http://www.istartedsomething.com/20090627/windows-longhorns-aero-snap-circa-2005/

The implementation in the article referenced above is better than what is offered in Windows 7. Unfortunately, the program, AquaSnap, even offers more functionality.

By the way, Aero Snap isn't really a feature dependent on Aero. It works even if one is using the classic theme, so it can't be considered something that puts Aero "to good use".

I also don't understand #9 on the list. Instant Search in Windows Vista has been wonderful for me, always finding what I need. In contrast, Windows 7 seems to come up empty from time to time.

Video evidence of Windows 7 search issues can be found at:

http://www.youtube.com/watch?v=rTZH7D0-A9U

There's even a whole TechNet topic related to it. http://social.technet.microsoft.com/Forums/en/w7itproui/thread/ecbecc00-f3e7-429f-87cd-8900fc313add

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3vi1 replied on Mon, Sep 24 2012 7:05 AM

>. I also don't understand #9 on the list. ... There's even a whole TechNet topic related to it...

The issue only came to light after the 3 year old article to which you're responding.  The article predates the video and even the TechNet topic.

What part of "Ph'nglui mglw'nafh Cthulhu R'lyeh wgah'nagl fhtagn" don't you understand?

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realneil replied on Mon, Sep 24 2012 10:45 AM

3vi1:
The article predates the video and even the TechNet topic.

And nothing will ever change the fact that Vista was a Steaming Turd of an OS until it's service pack one came out.

Vista was the reason I bought my first Mac.

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Maza replied on Mon, Sep 24 2012 4:15 PM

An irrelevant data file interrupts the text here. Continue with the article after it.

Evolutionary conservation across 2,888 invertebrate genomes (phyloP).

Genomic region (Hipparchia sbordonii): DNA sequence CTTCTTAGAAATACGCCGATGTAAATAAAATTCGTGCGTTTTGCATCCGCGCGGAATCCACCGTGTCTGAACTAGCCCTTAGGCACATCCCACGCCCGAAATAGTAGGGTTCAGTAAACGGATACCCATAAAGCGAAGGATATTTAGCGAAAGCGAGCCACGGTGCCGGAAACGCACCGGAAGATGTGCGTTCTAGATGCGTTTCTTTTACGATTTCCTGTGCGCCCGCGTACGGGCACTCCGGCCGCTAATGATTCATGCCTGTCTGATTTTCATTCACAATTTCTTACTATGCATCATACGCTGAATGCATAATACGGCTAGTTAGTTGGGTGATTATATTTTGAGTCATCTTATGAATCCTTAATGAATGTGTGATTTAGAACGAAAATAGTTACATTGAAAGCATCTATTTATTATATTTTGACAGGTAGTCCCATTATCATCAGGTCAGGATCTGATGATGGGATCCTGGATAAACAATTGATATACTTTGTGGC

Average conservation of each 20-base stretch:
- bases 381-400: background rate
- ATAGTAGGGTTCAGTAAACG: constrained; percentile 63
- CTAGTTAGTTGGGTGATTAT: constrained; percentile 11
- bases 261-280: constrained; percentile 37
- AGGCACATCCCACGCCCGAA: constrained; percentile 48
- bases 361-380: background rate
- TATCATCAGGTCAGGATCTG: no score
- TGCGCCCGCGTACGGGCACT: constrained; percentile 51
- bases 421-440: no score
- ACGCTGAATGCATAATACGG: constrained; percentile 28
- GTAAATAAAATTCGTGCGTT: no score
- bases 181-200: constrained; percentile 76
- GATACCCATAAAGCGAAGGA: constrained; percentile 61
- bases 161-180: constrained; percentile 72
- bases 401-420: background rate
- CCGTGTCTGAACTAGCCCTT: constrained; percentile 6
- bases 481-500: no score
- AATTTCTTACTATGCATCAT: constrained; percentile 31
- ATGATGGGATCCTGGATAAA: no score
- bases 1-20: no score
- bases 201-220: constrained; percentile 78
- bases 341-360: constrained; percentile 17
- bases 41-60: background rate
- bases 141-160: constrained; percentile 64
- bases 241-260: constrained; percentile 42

Oh. Doesn't that mean the operating system isn't as great as the article makes it sound?

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Maza replied on Mon, Sep 24 2012 4:15 PM

Instead of bashing it like a drone, please elucidate as to how it was a "steaming turd". I've had no problems with it.

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realneil replied on Mon, Sep 24 2012 5:00 PM

I'm bashing it like someone who was screwed into paying money for it.

Did you ever use it without the first service pack installed?

It was slow as molasses, especially during file transfers.

That alone made it unusable for me.

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Maza replied on Mon, Sep 24 2012 6:30 PM

I'm glad that I don't feel like I was "screwed" because I bought a computer with it.

Of course I used RTM. I actually avoided Service Pack 1 because it removed some Search-related features.
Could it have been slow because of your hardware? I'm still using Windows Vista (though with all of the current updates), on a HP Pavilion Slimline s3600f computer. My current setup consists of integrated graphics (unfortunately), 2 GB of RAM, and a Intel 2.0GHz dual-core. It runs very well.

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realneil replied on Mon, Sep 24 2012 6:56 PM

My hardware was well above average for the day. All three systems that I bought if for, (all three OS's purchased at once) had 4GB of RAM and Radeon discrete or NVIDIA discrete video cards. All were quad core PCs with 7200RPM drives. They were all fast as can be with XP installed.

Once I installed Vista Pro on them, they were slow as molasses. This cost me a small fortune and Microsoft never gave me anywhere near the value for my money spent. The first Service pack addressed the slow file transfer speeds and other problems too.

This is when I bought my iMac 24" and my iMac-Mini.

Once Win-7 came out, (the free for a year preview) they were back up to speed. All of them.

I now own Win-7 and will probably stay with that OS for good.